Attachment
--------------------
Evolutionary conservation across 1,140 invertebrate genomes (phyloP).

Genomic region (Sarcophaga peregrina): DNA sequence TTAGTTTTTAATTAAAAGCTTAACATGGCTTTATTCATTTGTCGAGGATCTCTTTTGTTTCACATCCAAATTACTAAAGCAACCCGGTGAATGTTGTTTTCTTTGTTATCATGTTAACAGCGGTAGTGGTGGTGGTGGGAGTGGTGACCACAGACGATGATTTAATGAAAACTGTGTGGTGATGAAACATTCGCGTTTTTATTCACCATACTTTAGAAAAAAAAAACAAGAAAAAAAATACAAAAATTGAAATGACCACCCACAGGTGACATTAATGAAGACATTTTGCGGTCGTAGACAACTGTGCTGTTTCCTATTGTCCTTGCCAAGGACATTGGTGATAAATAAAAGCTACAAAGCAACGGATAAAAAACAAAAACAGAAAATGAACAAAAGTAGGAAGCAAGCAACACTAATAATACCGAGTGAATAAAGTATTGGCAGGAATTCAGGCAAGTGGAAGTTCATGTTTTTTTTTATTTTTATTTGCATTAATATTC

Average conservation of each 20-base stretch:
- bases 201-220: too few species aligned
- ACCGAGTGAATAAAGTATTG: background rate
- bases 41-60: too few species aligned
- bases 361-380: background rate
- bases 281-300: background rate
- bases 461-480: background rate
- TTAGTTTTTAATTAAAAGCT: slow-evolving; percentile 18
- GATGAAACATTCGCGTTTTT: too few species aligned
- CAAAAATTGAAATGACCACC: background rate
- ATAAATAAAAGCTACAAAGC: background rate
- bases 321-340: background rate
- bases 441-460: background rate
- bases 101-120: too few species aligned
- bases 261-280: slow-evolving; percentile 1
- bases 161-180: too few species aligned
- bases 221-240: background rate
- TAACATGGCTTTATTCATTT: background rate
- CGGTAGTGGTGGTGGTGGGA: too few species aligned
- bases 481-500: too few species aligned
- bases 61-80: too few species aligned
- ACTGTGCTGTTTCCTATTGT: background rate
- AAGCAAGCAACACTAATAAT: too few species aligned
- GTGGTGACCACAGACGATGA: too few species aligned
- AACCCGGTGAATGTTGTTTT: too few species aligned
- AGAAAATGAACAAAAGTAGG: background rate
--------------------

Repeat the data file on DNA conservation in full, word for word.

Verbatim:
Evolutionary conservation across 1,140 invertebrate genomes (phyloP).

Genomic region (Sarcophaga peregrina): DNA sequence TTAGTTTTTAATTAAAAGCTTAACATGGCTTTATTCATTTGTCGAGGATCTCTTTTGTTTCACATCCAAATTACTAAAGCAACCCGGTGAATGTTGTTTTCTTTGTTATCATGTTAACAGCGGTAGTGGTGGTGGTGGGAGTGGTGACCACAGACGATGATTTAATGAAAACTGTGTGGTGATGAAACATTCGCGTTTTTATTCACCATACTTTAGAAAAAAAAAACAAGAAAAAAAATACAAAAATTGAAATGACCACCCACAGGTGACATTAATGAAGACATTTTGCGGTCGTAGACAACTGTGCTGTTTCCTATTGTCCTTGCCAAGGACATTGGTGATAAATAAAAGCTACAAAGCAACGGATAAAAAACAAAAACAGAAAATGAACAAAAGTAGGAAGCAAGCAACACTAATAATACCGAGTGAATAAAGTATTGGCAGGAATTCAGGCAAGTGGAAGTTCATGTTTTTTTTTATTTTTATTTGCATTAATATTC

Average conservation of each 20-base stretch:
- bases 201-220: too few species aligned
- ACCGAGTGAATAAAGTATTG: background rate
- bases 41-60: too few species aligned
- bases 361-380: background rate
- bases 281-300: background rate
- bases 461-480: background rate
- TTAGTTTTTAATTAAAAGCT: slow-evolving; percentile 18
- GATGAAACATTCGCGTTTTT: too few species aligned
- CAAAAATTGAAATGACCACC: background rate
- ATAAATAAAAGCTACAAAGC: background rate
- bases 321-340: background rate
- bases 441-460: background rate
- bases 101-120: too few species aligned
- bases 261-280: slow-evolving; percentile 1
- bases 161-180: too few species aligned
- bases 221-240: background rate
- TAACATGGCTTTATTCATTT: background rate
- CGGTAGTGGTGGTGGTGGGA: too few species aligned
- bases 481-500: too few species aligned
- bases 61-80: too few species aligned
- ACTGTGCTGTTTCCTATTGT: background rate
- AAGCAAGCAACACTAATAAT: too few species aligned
- GTGGTGACCACAGACGATGA: too few species aligned
- AACCCGGTGAATGTTGTTTT: too few species aligned
- AGAAAATGAACAAAAGTAGG: background rate